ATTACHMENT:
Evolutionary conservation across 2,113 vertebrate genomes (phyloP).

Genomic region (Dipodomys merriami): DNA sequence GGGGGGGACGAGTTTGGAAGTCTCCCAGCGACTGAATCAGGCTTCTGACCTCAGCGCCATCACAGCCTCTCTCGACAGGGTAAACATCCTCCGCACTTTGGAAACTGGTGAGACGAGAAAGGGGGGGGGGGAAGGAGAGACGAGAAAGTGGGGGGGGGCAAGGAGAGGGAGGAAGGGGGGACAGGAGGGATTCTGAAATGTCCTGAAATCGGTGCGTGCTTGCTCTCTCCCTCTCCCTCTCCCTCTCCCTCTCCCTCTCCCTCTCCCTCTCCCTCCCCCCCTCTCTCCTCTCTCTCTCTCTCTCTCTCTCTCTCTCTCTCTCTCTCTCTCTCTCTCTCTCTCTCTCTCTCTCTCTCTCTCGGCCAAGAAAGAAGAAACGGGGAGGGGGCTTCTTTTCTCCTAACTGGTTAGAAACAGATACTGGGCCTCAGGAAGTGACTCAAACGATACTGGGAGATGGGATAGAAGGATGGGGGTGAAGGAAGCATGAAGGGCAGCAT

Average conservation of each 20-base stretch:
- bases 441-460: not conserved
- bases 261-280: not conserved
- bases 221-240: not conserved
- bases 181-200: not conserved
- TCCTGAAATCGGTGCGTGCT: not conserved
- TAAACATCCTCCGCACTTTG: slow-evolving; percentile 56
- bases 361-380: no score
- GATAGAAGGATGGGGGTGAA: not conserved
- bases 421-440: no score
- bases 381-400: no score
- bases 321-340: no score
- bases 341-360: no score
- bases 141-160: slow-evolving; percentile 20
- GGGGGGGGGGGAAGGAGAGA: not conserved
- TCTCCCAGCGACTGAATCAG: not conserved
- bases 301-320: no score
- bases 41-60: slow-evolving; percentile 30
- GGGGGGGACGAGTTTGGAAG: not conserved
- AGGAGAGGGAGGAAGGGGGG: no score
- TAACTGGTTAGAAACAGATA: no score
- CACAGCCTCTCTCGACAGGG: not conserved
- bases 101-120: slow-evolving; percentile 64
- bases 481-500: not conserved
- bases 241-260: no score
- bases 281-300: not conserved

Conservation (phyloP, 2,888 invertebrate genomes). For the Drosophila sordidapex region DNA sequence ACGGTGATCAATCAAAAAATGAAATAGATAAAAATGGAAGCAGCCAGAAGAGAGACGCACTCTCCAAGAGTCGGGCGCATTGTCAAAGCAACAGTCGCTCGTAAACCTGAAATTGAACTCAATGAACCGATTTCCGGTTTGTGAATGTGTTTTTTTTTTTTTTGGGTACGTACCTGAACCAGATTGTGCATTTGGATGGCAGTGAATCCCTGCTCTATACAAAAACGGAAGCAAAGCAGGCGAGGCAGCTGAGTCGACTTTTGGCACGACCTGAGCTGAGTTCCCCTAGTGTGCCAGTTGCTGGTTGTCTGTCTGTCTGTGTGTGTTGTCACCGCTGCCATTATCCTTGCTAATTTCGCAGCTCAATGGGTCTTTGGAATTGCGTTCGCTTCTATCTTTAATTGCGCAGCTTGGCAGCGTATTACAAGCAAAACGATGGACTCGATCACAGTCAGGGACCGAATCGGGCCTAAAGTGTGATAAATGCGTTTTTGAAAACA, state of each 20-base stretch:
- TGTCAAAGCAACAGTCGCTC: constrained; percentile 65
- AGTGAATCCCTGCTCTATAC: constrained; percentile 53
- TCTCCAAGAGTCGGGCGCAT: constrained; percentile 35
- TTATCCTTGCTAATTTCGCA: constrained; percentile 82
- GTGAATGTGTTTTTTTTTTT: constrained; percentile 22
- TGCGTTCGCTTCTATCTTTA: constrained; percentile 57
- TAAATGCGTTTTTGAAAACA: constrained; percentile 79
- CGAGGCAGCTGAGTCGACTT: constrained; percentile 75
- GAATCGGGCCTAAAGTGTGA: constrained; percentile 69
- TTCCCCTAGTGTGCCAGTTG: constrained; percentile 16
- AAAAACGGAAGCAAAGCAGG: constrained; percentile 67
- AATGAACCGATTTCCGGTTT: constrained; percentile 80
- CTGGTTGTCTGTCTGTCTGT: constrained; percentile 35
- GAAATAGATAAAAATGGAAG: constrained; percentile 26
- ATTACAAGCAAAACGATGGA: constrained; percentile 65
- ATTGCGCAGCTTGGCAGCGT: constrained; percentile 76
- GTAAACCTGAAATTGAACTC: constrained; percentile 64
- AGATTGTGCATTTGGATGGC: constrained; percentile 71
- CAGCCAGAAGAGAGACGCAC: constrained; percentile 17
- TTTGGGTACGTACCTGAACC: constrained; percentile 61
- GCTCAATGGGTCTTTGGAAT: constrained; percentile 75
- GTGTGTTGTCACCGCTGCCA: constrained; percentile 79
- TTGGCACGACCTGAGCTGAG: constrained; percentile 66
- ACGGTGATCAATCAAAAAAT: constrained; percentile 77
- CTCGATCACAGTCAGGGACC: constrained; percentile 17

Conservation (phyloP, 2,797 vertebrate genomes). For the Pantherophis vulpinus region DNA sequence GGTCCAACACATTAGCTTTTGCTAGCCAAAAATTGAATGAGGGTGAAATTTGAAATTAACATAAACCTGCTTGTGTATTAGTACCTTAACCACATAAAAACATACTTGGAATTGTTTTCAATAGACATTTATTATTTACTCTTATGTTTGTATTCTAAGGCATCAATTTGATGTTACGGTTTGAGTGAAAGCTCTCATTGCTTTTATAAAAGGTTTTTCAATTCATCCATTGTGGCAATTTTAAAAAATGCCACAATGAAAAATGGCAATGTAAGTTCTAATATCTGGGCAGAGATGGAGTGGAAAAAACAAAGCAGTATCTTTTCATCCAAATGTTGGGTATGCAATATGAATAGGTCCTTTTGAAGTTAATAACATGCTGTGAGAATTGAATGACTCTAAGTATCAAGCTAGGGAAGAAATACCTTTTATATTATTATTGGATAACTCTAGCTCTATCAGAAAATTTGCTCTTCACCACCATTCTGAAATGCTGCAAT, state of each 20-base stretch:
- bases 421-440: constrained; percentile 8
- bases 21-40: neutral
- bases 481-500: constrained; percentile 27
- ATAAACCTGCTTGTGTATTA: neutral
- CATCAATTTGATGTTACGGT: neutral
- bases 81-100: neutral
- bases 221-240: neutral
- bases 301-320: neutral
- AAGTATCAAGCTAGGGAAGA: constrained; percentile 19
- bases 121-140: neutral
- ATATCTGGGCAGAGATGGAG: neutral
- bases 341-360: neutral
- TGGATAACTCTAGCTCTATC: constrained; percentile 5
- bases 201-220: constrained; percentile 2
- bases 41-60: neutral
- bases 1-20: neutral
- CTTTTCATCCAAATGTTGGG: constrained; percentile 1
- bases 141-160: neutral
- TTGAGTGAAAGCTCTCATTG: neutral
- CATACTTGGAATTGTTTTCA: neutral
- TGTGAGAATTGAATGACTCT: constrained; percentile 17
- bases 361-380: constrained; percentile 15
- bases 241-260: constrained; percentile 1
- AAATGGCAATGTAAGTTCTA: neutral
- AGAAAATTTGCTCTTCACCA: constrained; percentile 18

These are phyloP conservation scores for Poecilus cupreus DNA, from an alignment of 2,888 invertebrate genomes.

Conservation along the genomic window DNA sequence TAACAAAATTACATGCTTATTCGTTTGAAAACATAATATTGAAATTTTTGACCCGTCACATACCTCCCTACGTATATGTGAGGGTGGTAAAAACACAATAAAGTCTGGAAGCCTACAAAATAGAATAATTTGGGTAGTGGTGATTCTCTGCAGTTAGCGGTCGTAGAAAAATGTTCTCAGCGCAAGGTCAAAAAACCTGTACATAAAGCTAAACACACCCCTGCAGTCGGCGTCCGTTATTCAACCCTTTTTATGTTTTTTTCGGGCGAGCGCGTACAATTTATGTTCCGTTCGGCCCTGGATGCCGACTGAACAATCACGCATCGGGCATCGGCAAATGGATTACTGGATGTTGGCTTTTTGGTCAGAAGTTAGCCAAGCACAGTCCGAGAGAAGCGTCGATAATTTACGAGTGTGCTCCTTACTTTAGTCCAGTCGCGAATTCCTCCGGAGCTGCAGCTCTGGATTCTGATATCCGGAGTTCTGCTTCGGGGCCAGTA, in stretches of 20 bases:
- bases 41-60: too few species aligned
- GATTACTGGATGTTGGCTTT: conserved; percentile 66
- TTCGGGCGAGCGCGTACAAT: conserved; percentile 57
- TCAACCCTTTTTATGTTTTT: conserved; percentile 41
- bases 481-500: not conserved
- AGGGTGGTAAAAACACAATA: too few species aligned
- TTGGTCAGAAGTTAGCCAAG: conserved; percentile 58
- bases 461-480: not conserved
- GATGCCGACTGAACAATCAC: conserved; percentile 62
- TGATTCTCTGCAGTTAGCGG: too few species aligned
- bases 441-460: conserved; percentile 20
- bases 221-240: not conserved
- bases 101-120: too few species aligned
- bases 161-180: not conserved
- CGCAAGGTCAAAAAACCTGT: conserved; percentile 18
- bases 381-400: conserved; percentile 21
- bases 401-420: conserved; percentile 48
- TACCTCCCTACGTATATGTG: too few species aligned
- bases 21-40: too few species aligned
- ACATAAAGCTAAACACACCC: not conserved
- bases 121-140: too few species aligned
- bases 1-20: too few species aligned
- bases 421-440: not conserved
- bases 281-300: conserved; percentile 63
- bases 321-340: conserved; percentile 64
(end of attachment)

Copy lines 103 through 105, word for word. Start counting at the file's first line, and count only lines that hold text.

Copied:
- bases 121-140: too few species aligned
- bases 1-20: too few species aligned
- bases 421-440: not conserved